11 the interpreters have trouble catching up with him and then the question,
12 as it comes to the witness, is presented somewhat differently, and this
13 creates confusion.
14 JUDGE MOLOTO: Thank you very much, Madam Vidovic, because we
15 don't hear that part of the translation. We are grateful for you to bring
16 that to our notice.
17 Mr. Menon, will you please slow down.
18 MR. MENON: Your Honour, I will take my learned colleague's advice
19 and I will slow down.
20 JUDGE MOLOTO: Thank you very much.
21 MR. MENON:
22 Q. Now, sir, earlier this morning you testified about the brigade
23 commander of the 7th Muslim Mountain Brigade summoning all the commanders
24 of the battalions, all the commanders of the companies, and all the
25 commanders of the platoons for a meeting -- for meetings or briefings. Do
1 you recall having said this, sir?
2 A. Yes, I do.
3 Q. Sir, when, in 1993, were such meetings held?
4 A. 1993.
5 Q. But during which part of that year, sir?
6 A. This took place sometime in the month of September of 1993.
7 Q. So this was after the blockade between Travnik and Zenica had been
9 A. Yes, that's correct. We, as company commanders, had had them
10 before as well; not the platoon commanders, but the company commanders,
12 Q. Well, can you clarify that a little bit, sir. Where were these
13 company commanders meetings held?
14 A. At the brigade command at Bilmiste, in Zenica.
15 Q. And when were these meetings held, sir?
16 A. I can't give you the exact date. It depended on the possibilities
17 of reaching Zenica from Travnik. Whenever we were able to reach Zenica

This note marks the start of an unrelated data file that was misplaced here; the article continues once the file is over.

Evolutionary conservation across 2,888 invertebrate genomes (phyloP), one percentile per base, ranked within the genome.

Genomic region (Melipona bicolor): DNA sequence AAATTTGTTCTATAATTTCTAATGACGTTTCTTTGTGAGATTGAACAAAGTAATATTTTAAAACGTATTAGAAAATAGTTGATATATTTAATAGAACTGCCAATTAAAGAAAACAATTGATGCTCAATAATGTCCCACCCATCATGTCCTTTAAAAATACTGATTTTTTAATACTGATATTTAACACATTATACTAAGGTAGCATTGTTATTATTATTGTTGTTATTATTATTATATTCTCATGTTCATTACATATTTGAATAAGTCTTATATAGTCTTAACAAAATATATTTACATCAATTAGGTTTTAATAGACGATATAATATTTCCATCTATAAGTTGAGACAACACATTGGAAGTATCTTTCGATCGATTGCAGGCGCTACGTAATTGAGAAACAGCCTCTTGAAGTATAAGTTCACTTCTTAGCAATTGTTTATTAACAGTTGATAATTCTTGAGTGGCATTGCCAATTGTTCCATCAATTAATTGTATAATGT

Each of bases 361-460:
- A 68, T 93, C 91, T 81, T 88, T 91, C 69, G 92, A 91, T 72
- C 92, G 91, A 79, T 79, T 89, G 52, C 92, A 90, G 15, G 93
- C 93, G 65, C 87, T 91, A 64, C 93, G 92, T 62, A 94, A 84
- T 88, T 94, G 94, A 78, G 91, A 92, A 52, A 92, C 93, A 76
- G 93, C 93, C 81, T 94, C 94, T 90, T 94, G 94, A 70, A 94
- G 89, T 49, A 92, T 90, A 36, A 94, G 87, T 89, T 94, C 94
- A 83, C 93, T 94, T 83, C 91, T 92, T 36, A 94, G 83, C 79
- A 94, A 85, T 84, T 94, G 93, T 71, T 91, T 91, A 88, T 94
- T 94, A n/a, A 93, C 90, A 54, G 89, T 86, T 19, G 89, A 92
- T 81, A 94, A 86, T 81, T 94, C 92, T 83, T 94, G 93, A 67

18 and whenever the commander needed to talk to us to have us brief him, we
19 had such meetings. I can't tell you exactly.
20 Later on, after the blockade of the roads was lifted, we had
21 meetings in Zenica on several occasions, and then the commander discussed
22 with us the situation in the brigade as a whole, and so on and so forth.
23 Q. I'm simply referring to meetings in the first half of the year of
24 1993, sir, and my question simply is: Why would you be meeting with the
25 brigade commander? Wouldn't it be your responsibility to meet with the
1 battalion commander, as a company commander?
2 A. That's correct, we also reported to the battalion commanders.
3 However, when the brigade commander summoned battalion commanders and
4 company commanders to report to him, then all of us went there, even when
5 the platoon commanders were invited. Whenever we were summoned, my
6 battalion commander would go there, I would go there as the company
7 commander sometime, even the platoon commanders would go, because when the
8 brigade commander wanted us to report to him directly, then all of us
9 would go; namely, battalion commanders, company commanders, even platoon
10 commanders, to report about the situation in the units, and so on and so
12 Q. And who was the commander of the 7th Muslim Mountain Brigade when
13 you were having such meetings, sir?
14 A. Amir Kubura was the one who held most of the meetings with us.
15 Q. And these meetings, these large meetings, just so that I'm clear,
16 because it seems a little unclear in the transcript, these large meetings
17 with all the battalion commanders and all the company commanders and all
18 the platoon commanders, these meetings took place on or after September
19 1993; is that correct?
20 A. That was before the month of September. In the second half of
21 1993, when the Zenica-Travnik road was passable, when everybody was able
22 to come from Travnik to Zenica, and also those from Kakanj, from the 3rd
23 Battalion, were able to come, and that's when we were able to discuss our